Hosta: The Perfect Perennial for Shady Spots
Tips and Tricks for Growing Healthy Hosta
Hosta, with their lush foliage and easy to care for demeanor are a gardener’s delight. An entire garden could be dedicated to Hosta alone. Many go as far as claiming Hosta to be the “perfect perennial.”
These plants are ideal for a low maintenance garden; Hosta varies in leaf shape, size and texture, from curly to ruffled and ribbed foliage. The plant also has many color variations proving there are many unique and unusual Hosta plants for the Hosta collector.
Hostas come in many different sizes. Most are considered large textured. Meaning they pair well with smaller textured plants such as boxwood, Astilbe, and ornamental grasses such as Forest Grass or Sedge. Hostas, especially the larger varieties eat of lots of space. For those of us who prefer to do less weeding and mulching – plant more hostas!
WHERE AND HOW TO GROW HOSTA
Hosta is typically a shade lover but its sunlight requirements can vary. A good rule of thumb to determine light needs is the lighter the foliage the more sun the plant needs.
Hosta plants vary from light chartreuse, to emerald, to a green so rich it appears blue. There are yellow and green variations, as well as Hosta so light it appears a creamy white. Any variegated variety will benefit from more sun to keep its white and gold stripes in contrast. That being said, all Hosta will benefit from shade and very few will thrive in harsh, direct sun. Read more tips for gardening with shade here.
Once Hosta begins to grow and establishes itself to its surroundings, the plant will do quite well, tolerate most soil, and grow for years, hitting maturity in four to eight years.
— Hostas are so easy. If planted in rich, organic soil, the need to fertilize is minimal. Any hostas looking pale in color may benefit from a handful of spring fertilizer such as Elements or Plant-Tone.
— While Hosta are relatively pest resistance, deer can be problem. The damage is often done over night. If deer are a concern, planting deer resistance plants around them such as daffodils can help deter them. Consistent use of tried and true deer repellents can be effective. Many gardeners also use motion detection sprinklers to deter animals. Physically keeping deer away using deer fencing/netting is an option as well.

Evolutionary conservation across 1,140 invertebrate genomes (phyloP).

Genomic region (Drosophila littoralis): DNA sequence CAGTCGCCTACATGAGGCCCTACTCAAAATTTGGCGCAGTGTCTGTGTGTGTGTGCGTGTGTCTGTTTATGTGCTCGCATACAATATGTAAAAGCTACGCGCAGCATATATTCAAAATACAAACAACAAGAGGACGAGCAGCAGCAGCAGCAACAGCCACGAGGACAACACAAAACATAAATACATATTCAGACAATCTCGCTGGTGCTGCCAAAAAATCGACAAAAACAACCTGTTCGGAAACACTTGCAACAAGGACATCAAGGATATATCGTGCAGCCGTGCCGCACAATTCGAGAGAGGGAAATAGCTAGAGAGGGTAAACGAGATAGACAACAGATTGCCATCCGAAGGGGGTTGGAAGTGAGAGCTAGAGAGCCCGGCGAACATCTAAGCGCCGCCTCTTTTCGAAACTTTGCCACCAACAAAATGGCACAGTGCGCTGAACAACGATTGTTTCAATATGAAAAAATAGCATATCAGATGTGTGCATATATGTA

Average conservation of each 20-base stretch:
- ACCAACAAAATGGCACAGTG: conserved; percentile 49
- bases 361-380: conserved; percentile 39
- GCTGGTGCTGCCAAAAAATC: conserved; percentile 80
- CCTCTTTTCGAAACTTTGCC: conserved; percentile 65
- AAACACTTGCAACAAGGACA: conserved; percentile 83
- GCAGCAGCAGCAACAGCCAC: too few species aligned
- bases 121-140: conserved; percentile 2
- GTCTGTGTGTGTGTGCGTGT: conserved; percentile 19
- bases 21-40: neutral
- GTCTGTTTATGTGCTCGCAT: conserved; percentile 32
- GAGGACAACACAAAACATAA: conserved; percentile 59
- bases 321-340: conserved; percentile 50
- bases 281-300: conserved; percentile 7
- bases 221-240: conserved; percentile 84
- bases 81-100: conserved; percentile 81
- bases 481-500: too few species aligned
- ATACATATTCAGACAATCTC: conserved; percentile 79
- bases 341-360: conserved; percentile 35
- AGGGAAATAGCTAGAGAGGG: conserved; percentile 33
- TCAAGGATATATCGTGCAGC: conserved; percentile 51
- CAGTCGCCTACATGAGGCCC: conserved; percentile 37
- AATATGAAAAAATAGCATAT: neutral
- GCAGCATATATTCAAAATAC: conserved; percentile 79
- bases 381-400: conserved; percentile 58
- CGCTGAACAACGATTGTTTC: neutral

— Slugs can eat holes in the foliage. They are worse during rainy stretches during the growing season. You can dust the ground around the Hosta with some sand, crushed eggshells or a slug killer.
— Hostas make terrific space fillers. As hostas mature, they can be divided and multiplied to create more plants. This will limit how large the plant gets. Some choose to let them grow big and enjoy the look of a mature hosta. Ideally hostas are divided early in the spring or late summer/early fall, but in reality you can do it anytime. Hostas are extremely tough and resilient. Be sure to water them frequently if divided in summer.
—If it’s especially dry out, you can add mulch around the plant to prevent them from drying out. Be careful not to put mulch by the stems, a sneaky hiding place for slugs.
—While Hosta is known for its foliage, most plants will also produce flowers. Remove the flower stalks after they bloom to encourage new growth.
—Lastly, don’t be afraid to snip some Hosta foliage and bring it inside to enjoy as part of a flower arrangement. Hosta will do well in a jar or vase with water.
We mentioned deer above. For some gardeners, the deer are too prevalent to plant hostas reliably. If so consider using Pulmonaria, also known as Lungwort. Terrible name, but they can be very pretty plants that also have a variety of two tone green and white foliage colors that deer stay away from completely. They also flower, white, pink, purple, and blue. Astilbe, Forest Grass, Hellebore, Ferns, Bleeding Heart, Empimediums are others that are deer resistant.